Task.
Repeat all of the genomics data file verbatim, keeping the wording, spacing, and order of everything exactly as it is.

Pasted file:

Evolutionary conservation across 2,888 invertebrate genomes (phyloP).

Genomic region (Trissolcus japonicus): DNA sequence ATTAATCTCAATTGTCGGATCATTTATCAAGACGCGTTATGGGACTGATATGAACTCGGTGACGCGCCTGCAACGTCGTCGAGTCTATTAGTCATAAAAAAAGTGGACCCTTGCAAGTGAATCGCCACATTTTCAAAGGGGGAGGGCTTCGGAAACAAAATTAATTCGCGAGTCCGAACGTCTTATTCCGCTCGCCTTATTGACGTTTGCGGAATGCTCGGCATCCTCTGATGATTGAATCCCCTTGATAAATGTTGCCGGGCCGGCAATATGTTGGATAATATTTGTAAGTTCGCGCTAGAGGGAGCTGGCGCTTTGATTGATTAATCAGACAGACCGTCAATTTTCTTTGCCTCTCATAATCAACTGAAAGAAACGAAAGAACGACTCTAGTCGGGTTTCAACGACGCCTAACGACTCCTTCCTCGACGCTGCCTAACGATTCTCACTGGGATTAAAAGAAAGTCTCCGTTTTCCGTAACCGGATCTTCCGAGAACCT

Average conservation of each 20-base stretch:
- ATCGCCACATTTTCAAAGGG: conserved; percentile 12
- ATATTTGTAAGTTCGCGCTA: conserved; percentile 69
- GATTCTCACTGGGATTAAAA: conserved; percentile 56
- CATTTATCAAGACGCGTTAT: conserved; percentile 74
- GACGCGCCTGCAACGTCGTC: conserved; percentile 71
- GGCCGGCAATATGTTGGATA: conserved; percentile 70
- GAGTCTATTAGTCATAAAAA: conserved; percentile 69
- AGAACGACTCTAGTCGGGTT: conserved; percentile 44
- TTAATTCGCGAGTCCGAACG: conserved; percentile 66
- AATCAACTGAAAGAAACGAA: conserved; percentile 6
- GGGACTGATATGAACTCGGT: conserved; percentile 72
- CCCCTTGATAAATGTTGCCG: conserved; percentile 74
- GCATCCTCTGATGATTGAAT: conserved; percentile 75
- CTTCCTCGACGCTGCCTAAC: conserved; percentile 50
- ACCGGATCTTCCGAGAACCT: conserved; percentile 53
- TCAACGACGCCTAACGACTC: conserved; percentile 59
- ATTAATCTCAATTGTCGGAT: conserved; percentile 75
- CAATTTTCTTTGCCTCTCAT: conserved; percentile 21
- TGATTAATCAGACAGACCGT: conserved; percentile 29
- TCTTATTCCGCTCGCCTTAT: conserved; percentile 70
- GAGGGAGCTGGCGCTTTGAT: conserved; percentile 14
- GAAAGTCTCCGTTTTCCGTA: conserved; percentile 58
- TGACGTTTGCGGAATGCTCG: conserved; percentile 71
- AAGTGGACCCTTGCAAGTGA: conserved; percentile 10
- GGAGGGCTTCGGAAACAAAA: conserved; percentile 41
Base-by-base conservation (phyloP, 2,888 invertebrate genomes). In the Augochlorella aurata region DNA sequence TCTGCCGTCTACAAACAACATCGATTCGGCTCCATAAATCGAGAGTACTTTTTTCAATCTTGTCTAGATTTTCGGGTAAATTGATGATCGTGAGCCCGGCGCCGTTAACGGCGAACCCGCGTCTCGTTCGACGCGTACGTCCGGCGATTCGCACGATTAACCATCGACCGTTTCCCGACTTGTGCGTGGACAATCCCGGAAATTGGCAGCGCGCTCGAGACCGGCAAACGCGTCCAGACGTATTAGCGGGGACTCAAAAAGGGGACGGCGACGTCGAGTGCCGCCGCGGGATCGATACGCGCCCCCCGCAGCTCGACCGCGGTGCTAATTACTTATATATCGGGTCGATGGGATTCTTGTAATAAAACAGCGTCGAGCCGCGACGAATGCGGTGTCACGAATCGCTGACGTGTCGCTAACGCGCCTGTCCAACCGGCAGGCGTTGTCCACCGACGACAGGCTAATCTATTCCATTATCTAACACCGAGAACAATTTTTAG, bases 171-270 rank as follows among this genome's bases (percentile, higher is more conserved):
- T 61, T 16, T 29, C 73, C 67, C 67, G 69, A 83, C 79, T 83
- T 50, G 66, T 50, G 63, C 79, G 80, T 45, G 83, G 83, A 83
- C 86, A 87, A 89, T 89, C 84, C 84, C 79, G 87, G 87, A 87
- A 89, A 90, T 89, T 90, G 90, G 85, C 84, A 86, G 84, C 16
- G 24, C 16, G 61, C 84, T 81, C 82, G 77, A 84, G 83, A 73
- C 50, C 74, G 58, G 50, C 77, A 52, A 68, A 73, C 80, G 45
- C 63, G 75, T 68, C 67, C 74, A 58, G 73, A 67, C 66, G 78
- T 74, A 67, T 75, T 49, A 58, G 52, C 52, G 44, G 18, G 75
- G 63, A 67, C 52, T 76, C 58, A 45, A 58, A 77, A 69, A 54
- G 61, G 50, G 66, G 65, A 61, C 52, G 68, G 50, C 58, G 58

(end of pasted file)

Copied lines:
Evolutionary conservation across 2,888 invertebrate genomes (phyloP).

Genomic region (Trissolcus japonicus): DNA sequence ATTAATCTCAATTGTCGGATCATTTATCAAGACGCGTTATGGGACTGATATGAACTCGGTGACGCGCCTGCAACGTCGTCGAGTCTATTAGTCATAAAAAAAGTGGACCCTTGCAAGTGAATCGCCACATTTTCAAAGGGGGAGGGCTTCGGAAACAAAATTAATTCGCGAGTCCGAACGTCTTATTCCGCTCGCCTTATTGACGTTTGCGGAATGCTCGGCATCCTCTGATGATTGAATCCCCTTGATAAATGTTGCCGGGCCGGCAATATGTTGGATAATATTTGTAAGTTCGCGCTAGAGGGAGCTGGCGCTTTGATTGATTAATCAGACAGACCGTCAATTTTCTTTGCCTCTCATAATCAACTGAAAGAAACGAAAGAACGACTCTAGTCGGGTTTCAACGACGCCTAACGACTCCTTCCTCGACGCTGCCTAACGATTCTCACTGGGATTAAAAGAAAGTCTCCGTTTTCCGTAACCGGATCTTCCGAGAACCT

Average conservation of each 20-base stretch:
- ATCGCCACATTTTCAAAGGG: conserved; percentile 12
- ATATTTGTAAGTTCGCGCTA: conserved; percentile 69
- GATTCTCACTGGGATTAAAA: conserved; percentile 56
- CATTTATCAAGACGCGTTAT: conserved; percentile 74
- GACGCGCCTGCAACGTCGTC: conserved; percentile 71
- GGCCGGCAATATGTTGGATA: conserved; percentile 70
- GAGTCTATTAGTCATAAAAA: conserved; percentile 69
- AGAACGACTCTAGTCGGGTT: conserved; percentile 44
- TTAATTCGCGAGTCCGAACG: conserved; percentile 66
- AATCAACTGAAAGAAACGAA: conserved; percentile 6
- GGGACTGATATGAACTCGGT: conserved; percentile 72
- CCCCTTGATAAATGTTGCCG: conserved; percentile 74
- GCATCCTCTGATGATTGAAT: conserved; percentile 75
- CTTCCTCGACGCTGCCTAAC: conserved; percentile 50
- ACCGGATCTTCCGAGAACCT: conserved; percentile 53
- TCAACGACGCCTAACGACTC: conserved; percentile 59
- ATTAATCTCAATTGTCGGAT: conserved; percentile 75
- CAATTTTCTTTGCCTCTCAT: conserved; percentile 21
- TGATTAATCAGACAGACCGT: conserved; percentile 29
- TCTTATTCCGCTCGCCTTAT: conserved; percentile 70
- GAGGGAGCTGGCGCTTTGAT: conserved; percentile 14
- GAAAGTCTCCGTTTTCCGTA: conserved; percentile 58
- TGACGTTTGCGGAATGCTCG: conserved; percentile 71
- AAGTGGACCCTTGCAAGTGA: conserved; percentile 10
- GGAGGGCTTCGGAAACAAAA: conserved; percentile 41
Base-by-base conservation (phyloP, 2,888 invertebrate genomes). In the Augochlorella aurata region DNA sequence TCTGCCGTCTACAAACAACATCGATTCGGCTCCATAAATCGAGAGTACTTTTTTCAATCTTGTCTAGATTTTCGGGTAAATTGATGATCGTGAGCCCGGCGCCGTTAACGGCGAACCCGCGTCTCGTTCGACGCGTACGTCCGGCGATTCGCACGATTAACCATCGACCGTTTCCCGACTTGTGCGTGGACAATCCCGGAAATTGGCAGCGCGCTCGAGACCGGCAAACGCGTCCAGACGTATTAGCGGGGACTCAAAAAGGGGACGGCGACGTCGAGTGCCGCCGCGGGATCGATACGCGCCCCCCGCAGCTCGACCGCGGTGCTAATTACTTATATATCGGGTCGATGGGATTCTTGTAATAAAACAGCGTCGAGCCGCGACGAATGCGGTGTCACGAATCGCTGACGTGTCGCTAACGCGCCTGTCCAACCGGCAGGCGTTGTCCACCGACGACAGGCTAATCTATTCCATTATCTAACACCGAGAACAATTTTTAG, bases 171-270 rank as follows among this genome's bases (percentile, higher is more conserved):
- T 61, T 16, T 29, C 73, C 67, C 67, G 69, A 83, C 79, T 83
- T 50, G 66, T 50, G 63, C 79, G 80, T 45, G 83, G 83, A 83
- C 86, A 87, A 89, T 89, C 84, C 84, C 79, G 87, G 87, A 87
- A 89, A 90, T 89, T 90, G 90, G 85, C 84, A 86, G 84, C 16
- G 24, C 16, G 61, C 84, T 81, C 82, G 77, A 84, G 83, A 73
- C 50, C 74, G 58, G 50, C 77, A 52, A 68, A 73, C 80, G 45
- C 63, G 75, T 68, C 67, C 74, A 58, G 73, A 67, C 66, G 78
- T 74, A 67, T 75, T 49, A 58, G 52, C 52, G 44, G 18, G 75
- G 63, A 67, C 52, T 76, C 58, A 45, A 58, A 77, A 69, A 54
- G 61, G 50, G 66, G 65, A 61, C 52, G 68, G 50, C 58, G 58